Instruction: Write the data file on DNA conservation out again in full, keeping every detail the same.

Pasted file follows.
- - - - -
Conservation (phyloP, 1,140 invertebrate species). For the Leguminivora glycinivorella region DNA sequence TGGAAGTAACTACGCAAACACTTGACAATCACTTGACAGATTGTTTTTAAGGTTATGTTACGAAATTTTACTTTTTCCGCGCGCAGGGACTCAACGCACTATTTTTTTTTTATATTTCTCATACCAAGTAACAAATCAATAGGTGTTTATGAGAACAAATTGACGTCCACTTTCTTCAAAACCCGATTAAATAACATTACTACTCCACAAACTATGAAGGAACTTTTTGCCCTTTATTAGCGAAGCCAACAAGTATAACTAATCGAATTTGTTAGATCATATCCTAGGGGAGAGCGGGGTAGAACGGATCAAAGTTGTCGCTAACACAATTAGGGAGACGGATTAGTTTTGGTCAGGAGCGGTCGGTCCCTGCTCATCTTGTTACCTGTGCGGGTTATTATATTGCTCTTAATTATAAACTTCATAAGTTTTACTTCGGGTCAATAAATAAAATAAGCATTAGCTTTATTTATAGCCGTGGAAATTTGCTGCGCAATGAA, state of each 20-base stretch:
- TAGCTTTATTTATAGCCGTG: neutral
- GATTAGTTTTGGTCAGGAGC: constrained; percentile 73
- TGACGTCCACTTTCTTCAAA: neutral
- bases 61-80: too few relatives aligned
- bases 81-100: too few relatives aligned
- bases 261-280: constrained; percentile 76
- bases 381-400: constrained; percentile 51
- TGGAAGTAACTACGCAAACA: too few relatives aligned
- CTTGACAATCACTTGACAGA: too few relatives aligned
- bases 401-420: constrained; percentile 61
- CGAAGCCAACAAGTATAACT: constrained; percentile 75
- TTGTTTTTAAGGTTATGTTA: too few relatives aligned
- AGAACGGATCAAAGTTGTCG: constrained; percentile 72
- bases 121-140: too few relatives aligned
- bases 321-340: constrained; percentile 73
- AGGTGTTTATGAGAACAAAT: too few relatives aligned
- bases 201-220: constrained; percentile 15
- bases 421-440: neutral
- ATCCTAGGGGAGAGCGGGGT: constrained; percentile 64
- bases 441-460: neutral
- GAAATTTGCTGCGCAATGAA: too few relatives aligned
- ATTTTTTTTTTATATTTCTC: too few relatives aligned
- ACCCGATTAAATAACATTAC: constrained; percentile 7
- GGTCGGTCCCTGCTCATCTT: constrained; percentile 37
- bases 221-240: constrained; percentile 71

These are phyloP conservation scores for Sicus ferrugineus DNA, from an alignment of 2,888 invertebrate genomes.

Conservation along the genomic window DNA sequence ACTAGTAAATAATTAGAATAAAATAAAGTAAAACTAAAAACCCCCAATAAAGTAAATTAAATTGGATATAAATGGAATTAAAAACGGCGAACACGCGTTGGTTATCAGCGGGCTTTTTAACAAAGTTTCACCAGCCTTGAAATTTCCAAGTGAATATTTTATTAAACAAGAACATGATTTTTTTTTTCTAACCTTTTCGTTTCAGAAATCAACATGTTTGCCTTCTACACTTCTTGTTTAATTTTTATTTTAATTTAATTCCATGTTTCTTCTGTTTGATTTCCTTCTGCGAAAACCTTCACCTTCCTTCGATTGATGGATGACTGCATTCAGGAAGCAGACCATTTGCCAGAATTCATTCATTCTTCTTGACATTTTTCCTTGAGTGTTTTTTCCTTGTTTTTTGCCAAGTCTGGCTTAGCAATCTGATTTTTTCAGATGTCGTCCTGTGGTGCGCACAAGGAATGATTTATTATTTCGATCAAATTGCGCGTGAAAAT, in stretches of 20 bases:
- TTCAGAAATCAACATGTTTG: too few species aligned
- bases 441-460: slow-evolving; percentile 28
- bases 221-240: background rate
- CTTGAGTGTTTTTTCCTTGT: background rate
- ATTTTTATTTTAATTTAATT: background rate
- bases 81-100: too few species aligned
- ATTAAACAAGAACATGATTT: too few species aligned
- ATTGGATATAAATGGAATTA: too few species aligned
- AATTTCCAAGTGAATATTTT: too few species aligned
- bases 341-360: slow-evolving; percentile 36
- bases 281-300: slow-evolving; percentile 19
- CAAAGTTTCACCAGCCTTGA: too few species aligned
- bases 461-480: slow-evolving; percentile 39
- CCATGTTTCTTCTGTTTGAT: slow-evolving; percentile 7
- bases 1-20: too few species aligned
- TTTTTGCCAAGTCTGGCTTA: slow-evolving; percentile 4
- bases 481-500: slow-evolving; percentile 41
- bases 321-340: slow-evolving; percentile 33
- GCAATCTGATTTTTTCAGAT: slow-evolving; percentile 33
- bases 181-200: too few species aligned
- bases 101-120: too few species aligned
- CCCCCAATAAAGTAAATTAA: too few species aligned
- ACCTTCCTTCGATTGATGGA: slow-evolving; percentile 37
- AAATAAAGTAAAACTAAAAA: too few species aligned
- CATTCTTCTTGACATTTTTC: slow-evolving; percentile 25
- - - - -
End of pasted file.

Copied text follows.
Conservation (phyloP, 1,140 invertebrate species). For the Leguminivora glycinivorella region DNA sequence TGGAAGTAACTACGCAAACACTTGACAATCACTTGACAGATTGTTTTTAAGGTTATGTTACGAAATTTTACTTTTTCCGCGCGCAGGGACTCAACGCACTATTTTTTTTTTATATTTCTCATACCAAGTAACAAATCAATAGGTGTTTATGAGAACAAATTGACGTCCACTTTCTTCAAAACCCGATTAAATAACATTACTACTCCACAAACTATGAAGGAACTTTTTGCCCTTTATTAGCGAAGCCAACAAGTATAACTAATCGAATTTGTTAGATCATATCCTAGGGGAGAGCGGGGTAGAACGGATCAAAGTTGTCGCTAACACAATTAGGGAGACGGATTAGTTTTGGTCAGGAGCGGTCGGTCCCTGCTCATCTTGTTACCTGTGCGGGTTATTATATTGCTCTTAATTATAAACTTCATAAGTTTTACTTCGGGTCAATAAATAAAATAAGCATTAGCTTTATTTATAGCCGTGGAAATTTGCTGCGCAATGAA, state of each 20-base stretch:
- TAGCTTTATTTATAGCCGTG: neutral
- GATTAGTTTTGGTCAGGAGC: constrained; percentile 73
- TGACGTCCACTTTCTTCAAA: neutral
- bases 61-80: too few relatives aligned
- bases 81-100: too few relatives aligned
- bases 261-280: constrained; percentile 76
- bases 381-400: constrained; percentile 51
- TGGAAGTAACTACGCAAACA: too few relatives aligned
- CTTGACAATCACTTGACAGA: too few relatives aligned
- bases 401-420: constrained; percentile 61
- CGAAGCCAACAAGTATAACT: constrained; percentile 75
- TTGTTTTTAAGGTTATGTTA: too few relatives aligned
- AGAACGGATCAAAGTTGTCG: constrained; percentile 72
- bases 121-140: too few relatives aligned
- bases 321-340: constrained; percentile 73
- AGGTGTTTATGAGAACAAAT: too few relatives aligned
- bases 201-220: constrained; percentile 15
- bases 421-440: neutral
- ATCCTAGGGGAGAGCGGGGT: constrained; percentile 64
- bases 441-460: neutral
- GAAATTTGCTGCGCAATGAA: too few relatives aligned
- ATTTTTTTTTTATATTTCTC: too few relatives aligned
- ACCCGATTAAATAACATTAC: constrained; percentile 7
- GGTCGGTCCCTGCTCATCTT: constrained; percentile 37
- bases 221-240: constrained; percentile 71

These are phyloP conservation scores for Sicus ferrugineus DNA, from an alignment of 2,888 invertebrate genomes.

Conservation along the genomic window DNA sequence ACTAGTAAATAATTAGAATAAAATAAAGTAAAACTAAAAACCCCCAATAAAGTAAATTAAATTGGATATAAATGGAATTAAAAACGGCGAACACGCGTTGGTTATCAGCGGGCTTTTTAACAAAGTTTCACCAGCCTTGAAATTTCCAAGTGAATATTTTATTAAACAAGAACATGATTTTTTTTTTCTAACCTTTTCGTTTCAGAAATCAACATGTTTGCCTTCTACACTTCTTGTTTAATTTTTATTTTAATTTAATTCCATGTTTCTTCTGTTTGATTTCCTTCTGCGAAAACCTTCACCTTCCTTCGATTGATGGATGACTGCATTCAGGAAGCAGACCATTTGCCAGAATTCATTCATTCTTCTTGACATTTTTCCTTGAGTGTTTTTTCCTTGTTTTTTGCCAAGTCTGGCTTAGCAATCTGATTTTTTCAGATGTCGTCCTGTGGTGCGCACAAGGAATGATTTATTATTTCGATCAAATTGCGCGTGAAAAT, in stretches of 20 bases:
- TTCAGAAATCAACATGTTTG: too few species aligned
- bases 441-460: slow-evolving; percentile 28
- bases 221-240: background rate
- CTTGAGTGTTTTTTCCTTGT: background rate
- ATTTTTATTTTAATTTAATT: background rate
- bases 81-100: too few species aligned
- ATTAAACAAGAACATGATTT: too few species aligned
- ATTGGATATAAATGGAATTA: too few species aligned
- AATTTCCAAGTGAATATTTT: too few species aligned
- bases 341-360: slow-evolving; percentile 36
- bases 281-300: slow-evolving; percentile 19
- CAAAGTTTCACCAGCCTTGA: too few species aligned
- bases 461-480: slow-evolving; percentile 39
- CCATGTTTCTTCTGTTTGAT: slow-evolving; percentile 7
- bases 1-20: too few species aligned
- TTTTTGCCAAGTCTGGCTTA: slow-evolving; percentile 4
- bases 481-500: slow-evolving; percentile 41
- bases 321-340: slow-evolving; percentile 33
- GCAATCTGATTTTTTCAGAT: slow-evolving; percentile 33
- bases 181-200: too few species aligned
- bases 101-120: too few species aligned
- CCCCCAATAAAGTAAATTAA: too few species aligned
- ACCTTCCTTCGATTGATGGA: slow-evolving; percentile 37
- AAATAAAGTAAAACTAAAAA: too few species aligned
- CATTCTTCTTGACATTTTTC: slow-evolving; percentile 25